Curtiss P-40K

Last revised July 3, 1999




Despite the success of the Merlin engine in the Warhawk, parallel production of the Allison-powered version continued owing to the limited supplies of the license-built British engine.

The P-40K series marked the introduction of the more powerful Allison V-1710-73 (F4R) engine rated at 1325 hp for takeoff and 1150 hp at 11,800 feet. This engine had an automatic boost control.

On October 28, 1941, 600 P-40Ks were ordered for Lend-Lease supply to China. It was envisaged that this would be the last P-40 model to be built in quantity, the P-60 replacing the P-40 on the Curtiss production lines thereafter. However, delays in the P-60 program caused the order for P-40Ks to be increased to a total of 1300 aircraft on June 15, 1942.

The first P-40K model rolled off the production line in August 1942. For some odd reason, the company model number used for the P-40K is unknown.

The P-40K-1-CU and P-40K-5-CU were generally similar to late-production P-40Es except for the more powerful Allison engine. T he K-5 added rotary valve cooling. The K-1 and K-5 retained the short fuselage of the P-40E, but with the extra power there was a tendency to swing during takeoff and a dorsal fin was added to correct this problem. The P-40K-10s and later production blocks had the longer fuselage that was introduced on the P-40F-5-CU. The P-40K-15-CU was winterized.

The maximum speed of the P-40K was 320 mph at 5000 feet and 362 mph at 15,000 feet. A climb to 15,000 feet took 7.5 minutes. Range was 350 miles with a 500-pound bomb attached. Ferry range was 1600 miles. Weights were 6400 pounds empty, 8400 pounds gross, and 10,000 pounds maximum.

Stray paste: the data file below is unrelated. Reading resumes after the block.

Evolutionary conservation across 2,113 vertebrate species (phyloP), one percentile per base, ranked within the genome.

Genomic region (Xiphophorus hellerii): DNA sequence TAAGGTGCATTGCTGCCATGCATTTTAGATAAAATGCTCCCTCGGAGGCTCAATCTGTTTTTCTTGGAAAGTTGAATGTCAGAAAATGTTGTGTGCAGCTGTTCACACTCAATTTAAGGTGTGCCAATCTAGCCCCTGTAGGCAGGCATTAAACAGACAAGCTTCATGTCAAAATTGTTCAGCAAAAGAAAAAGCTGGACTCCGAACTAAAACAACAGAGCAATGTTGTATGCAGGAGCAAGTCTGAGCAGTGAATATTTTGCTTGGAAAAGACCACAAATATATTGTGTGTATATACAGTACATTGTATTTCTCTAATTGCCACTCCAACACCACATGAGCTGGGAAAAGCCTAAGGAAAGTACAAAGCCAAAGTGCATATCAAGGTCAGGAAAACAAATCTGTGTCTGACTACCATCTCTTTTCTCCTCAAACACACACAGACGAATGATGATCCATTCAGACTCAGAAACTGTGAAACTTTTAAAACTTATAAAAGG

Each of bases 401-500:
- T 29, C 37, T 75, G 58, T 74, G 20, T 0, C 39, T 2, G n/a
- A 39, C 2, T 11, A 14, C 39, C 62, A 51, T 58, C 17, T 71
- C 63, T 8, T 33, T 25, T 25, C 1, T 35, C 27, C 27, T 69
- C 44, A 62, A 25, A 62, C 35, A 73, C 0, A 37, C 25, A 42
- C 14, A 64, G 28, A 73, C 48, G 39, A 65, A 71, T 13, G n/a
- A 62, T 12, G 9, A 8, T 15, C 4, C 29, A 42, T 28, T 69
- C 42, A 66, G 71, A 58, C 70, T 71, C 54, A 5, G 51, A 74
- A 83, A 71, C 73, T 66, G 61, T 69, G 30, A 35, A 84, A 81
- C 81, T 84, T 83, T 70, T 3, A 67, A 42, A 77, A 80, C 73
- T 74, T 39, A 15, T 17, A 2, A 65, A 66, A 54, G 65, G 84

Most of the P-40Ks served with the US forces in Asia and the Pacific and under Lend-Lease with the Chinese Air Force.

192 P-40K-1-CUs were diverted to England under Lend-Lease as Kittyhawk III. RAF serials were FL875/FL905, FR111/FR115, FR210/FR361, and FL710/FL713. The first examples were delivered to the Middle East in late 1942.

Forty-two P-40Ks served with the RAAF under serials A29-164/202 (P-40K-10-CU) and A29-203/205 (P-40K-15-CU). P-40Ks servicing with the RNZAF were NZ3045/3065, NZ3090, and NZ3099. Nine P-40K-1-CUs served with the RCAF under US Army serial numbers 42-45921, 45944, 45945, 45951, 45952, 45954, 45977, 46003, and 46004.

25 P-40Ks were diverted to Brazil

The serials for the P-40Ks were as follows:

42-9730/9929 	Curtiss P-40K-5-CU Warhawk 
42-9930/10264 	Curtiss P-40K-10-CU Warhawk 
42-10265/10429 	Curtiss P-40K-15-CU Warhawk 
42-45722/46321 	Curtiss P-40K-1-CU Warhawk 

The P-40K-1 had originally been assigned serials 42-65902/66501. The P-40K-5 thru -15 were originally assigned serials 42-64502/65201. These were all cancelled and reassigned as shown above.

One P-40K-10-CU, 42-10219, was fitted with an Allison V-1710-43 and used to develop some proposed P-40 improvements under the designation XP-40K. Experiments with cowling and relocated cooling systems altered the appearance of the aircraft from time to time. One such modification produced an aircraft with radiators in a swollen wing center section and a slim, pointed nose.

Sources:

  1. War Planes of the Second World War, Fighters, Volume Four, William Green, Doubleday, 1964.

  2. The American Fighter, Enzo Anguluci and Peter Bowers, Orion Books, 1987.

  3. United States Military Aircraft since 1909, Gordon Swanborough and Peter M. Bowers, Smithsonian Institution Press, 1989.

  4. Curtiss Aircraft, 1907-1947, Peter M. Bowers, Naval Institute Press, 1979.

  5. The Curtiss P-40 Tomahawk, Ray Wagner, Aircraft in Profile, Volume 2, Doubleday, 1965.